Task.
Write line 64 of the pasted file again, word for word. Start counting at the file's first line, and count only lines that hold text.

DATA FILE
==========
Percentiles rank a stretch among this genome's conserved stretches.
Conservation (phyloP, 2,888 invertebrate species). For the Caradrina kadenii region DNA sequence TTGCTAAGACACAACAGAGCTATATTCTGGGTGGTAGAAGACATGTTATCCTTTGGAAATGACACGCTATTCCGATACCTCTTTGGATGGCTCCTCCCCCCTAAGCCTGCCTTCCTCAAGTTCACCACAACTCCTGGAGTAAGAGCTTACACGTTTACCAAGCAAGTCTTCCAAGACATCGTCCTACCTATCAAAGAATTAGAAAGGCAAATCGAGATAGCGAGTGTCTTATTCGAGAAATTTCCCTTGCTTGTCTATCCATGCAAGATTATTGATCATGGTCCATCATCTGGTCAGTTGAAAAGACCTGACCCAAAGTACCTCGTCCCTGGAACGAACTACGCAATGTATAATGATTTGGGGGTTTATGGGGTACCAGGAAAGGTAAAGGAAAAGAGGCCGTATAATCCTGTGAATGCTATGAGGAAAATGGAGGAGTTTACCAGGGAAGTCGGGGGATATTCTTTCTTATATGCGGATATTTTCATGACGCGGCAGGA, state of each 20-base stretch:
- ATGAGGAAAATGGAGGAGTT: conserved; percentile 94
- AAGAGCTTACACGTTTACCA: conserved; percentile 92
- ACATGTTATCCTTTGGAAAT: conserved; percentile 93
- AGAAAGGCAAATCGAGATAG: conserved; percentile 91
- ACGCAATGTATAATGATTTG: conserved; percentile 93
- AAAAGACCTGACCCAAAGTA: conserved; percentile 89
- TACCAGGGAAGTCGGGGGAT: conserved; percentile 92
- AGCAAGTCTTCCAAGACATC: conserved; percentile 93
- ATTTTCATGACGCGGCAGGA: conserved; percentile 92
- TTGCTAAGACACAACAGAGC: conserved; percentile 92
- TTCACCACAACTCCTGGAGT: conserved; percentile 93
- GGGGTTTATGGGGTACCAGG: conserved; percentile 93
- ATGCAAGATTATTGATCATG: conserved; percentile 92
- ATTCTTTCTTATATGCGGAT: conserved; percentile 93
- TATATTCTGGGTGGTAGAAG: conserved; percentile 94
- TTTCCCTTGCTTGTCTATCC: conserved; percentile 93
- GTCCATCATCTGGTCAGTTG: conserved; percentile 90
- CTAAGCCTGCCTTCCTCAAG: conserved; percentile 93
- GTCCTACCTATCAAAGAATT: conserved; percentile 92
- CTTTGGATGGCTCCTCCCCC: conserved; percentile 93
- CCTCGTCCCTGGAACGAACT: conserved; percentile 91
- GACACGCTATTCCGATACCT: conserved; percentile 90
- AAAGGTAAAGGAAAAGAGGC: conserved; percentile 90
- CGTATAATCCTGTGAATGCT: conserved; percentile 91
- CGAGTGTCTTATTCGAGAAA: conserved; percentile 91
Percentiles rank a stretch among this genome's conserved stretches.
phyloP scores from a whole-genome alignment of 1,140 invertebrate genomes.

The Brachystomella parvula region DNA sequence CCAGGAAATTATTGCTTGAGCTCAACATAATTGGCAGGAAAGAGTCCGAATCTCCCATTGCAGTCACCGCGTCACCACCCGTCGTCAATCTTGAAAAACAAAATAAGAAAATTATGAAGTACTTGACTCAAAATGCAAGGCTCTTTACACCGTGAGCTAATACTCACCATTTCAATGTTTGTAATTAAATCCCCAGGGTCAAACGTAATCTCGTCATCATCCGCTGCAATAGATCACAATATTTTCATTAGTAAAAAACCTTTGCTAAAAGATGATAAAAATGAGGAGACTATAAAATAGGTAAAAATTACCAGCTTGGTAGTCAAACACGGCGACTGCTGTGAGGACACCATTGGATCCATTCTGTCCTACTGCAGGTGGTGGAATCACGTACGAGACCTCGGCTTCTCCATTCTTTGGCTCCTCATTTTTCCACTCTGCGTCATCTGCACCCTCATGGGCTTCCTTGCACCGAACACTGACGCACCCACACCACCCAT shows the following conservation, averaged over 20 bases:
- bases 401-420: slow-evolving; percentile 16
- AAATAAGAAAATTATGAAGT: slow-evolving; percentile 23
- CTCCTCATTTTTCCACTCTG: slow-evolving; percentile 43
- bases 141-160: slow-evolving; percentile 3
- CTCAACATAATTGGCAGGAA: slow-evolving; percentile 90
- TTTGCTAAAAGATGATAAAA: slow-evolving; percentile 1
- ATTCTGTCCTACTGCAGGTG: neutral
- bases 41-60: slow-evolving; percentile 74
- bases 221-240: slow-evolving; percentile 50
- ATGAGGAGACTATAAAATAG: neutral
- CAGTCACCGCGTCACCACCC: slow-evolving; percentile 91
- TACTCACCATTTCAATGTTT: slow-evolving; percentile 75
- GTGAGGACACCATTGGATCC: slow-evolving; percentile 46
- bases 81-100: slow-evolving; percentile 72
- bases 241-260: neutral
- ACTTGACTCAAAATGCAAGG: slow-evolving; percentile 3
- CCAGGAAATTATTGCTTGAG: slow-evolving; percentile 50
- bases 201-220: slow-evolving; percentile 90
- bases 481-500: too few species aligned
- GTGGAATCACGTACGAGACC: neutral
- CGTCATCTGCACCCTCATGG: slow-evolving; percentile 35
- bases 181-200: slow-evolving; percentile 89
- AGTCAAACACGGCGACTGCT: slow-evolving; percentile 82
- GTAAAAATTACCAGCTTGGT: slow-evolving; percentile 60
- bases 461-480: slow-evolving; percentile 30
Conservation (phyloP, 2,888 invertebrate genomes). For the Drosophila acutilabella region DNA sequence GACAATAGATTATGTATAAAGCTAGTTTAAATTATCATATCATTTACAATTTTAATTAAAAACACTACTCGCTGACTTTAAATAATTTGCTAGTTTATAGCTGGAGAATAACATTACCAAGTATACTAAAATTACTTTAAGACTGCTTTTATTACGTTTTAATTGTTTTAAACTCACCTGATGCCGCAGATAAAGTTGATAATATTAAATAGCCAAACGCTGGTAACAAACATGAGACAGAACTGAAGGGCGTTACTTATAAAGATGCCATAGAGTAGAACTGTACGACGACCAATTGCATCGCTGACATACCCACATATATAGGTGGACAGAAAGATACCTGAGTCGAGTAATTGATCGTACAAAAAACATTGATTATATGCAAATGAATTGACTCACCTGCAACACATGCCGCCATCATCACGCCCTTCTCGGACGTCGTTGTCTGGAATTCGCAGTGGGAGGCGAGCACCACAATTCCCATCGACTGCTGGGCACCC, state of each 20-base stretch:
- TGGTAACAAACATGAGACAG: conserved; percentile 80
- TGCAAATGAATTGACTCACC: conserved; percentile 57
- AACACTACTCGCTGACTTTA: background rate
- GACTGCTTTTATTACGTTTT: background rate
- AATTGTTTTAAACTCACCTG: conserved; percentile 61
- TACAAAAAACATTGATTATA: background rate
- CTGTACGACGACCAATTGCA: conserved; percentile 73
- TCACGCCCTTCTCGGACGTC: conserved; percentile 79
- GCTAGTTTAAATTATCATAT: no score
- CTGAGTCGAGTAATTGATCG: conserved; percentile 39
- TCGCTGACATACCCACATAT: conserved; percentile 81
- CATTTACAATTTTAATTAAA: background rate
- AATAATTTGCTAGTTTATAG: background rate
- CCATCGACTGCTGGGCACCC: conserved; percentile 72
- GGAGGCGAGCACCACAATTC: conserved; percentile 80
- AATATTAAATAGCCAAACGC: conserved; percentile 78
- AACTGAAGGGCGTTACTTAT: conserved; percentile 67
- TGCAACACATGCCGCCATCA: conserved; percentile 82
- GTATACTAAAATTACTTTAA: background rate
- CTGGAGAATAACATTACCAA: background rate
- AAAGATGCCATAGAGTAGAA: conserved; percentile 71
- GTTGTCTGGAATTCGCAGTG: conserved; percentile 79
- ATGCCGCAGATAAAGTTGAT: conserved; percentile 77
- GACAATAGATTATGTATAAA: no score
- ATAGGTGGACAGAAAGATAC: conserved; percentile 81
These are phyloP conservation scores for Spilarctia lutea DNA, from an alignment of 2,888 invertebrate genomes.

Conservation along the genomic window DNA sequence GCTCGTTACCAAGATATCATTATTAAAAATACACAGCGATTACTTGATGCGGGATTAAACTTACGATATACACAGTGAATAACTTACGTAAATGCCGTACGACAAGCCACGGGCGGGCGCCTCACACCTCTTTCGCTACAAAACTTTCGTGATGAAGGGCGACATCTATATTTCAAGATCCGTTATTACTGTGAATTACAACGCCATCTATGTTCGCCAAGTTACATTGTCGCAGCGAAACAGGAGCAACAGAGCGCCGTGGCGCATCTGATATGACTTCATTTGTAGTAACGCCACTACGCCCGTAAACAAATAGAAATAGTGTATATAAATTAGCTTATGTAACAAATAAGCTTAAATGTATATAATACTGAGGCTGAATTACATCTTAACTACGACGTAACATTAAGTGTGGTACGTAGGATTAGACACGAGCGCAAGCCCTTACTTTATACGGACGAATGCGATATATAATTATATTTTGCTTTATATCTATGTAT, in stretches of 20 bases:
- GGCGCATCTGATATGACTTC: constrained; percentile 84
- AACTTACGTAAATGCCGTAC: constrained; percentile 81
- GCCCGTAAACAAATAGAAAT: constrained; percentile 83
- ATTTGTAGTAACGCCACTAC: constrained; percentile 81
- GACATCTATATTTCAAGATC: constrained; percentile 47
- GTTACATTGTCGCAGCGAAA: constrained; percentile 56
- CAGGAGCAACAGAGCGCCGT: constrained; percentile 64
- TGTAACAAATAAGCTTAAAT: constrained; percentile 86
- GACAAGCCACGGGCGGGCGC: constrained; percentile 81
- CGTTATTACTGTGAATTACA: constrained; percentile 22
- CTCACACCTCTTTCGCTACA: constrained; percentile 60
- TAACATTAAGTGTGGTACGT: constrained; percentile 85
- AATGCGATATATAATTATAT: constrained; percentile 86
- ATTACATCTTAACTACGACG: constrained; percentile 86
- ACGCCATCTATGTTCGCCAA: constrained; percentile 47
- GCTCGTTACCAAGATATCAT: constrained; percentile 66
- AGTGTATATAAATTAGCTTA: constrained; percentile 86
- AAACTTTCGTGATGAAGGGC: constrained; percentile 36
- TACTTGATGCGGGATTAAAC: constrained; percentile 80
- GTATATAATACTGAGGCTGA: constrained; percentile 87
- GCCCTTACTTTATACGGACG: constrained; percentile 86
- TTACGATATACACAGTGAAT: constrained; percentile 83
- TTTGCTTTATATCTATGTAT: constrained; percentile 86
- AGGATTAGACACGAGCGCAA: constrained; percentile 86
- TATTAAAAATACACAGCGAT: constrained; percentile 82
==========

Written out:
- TCACGCCCTTCTCGGACGTC: conserved; percentile 79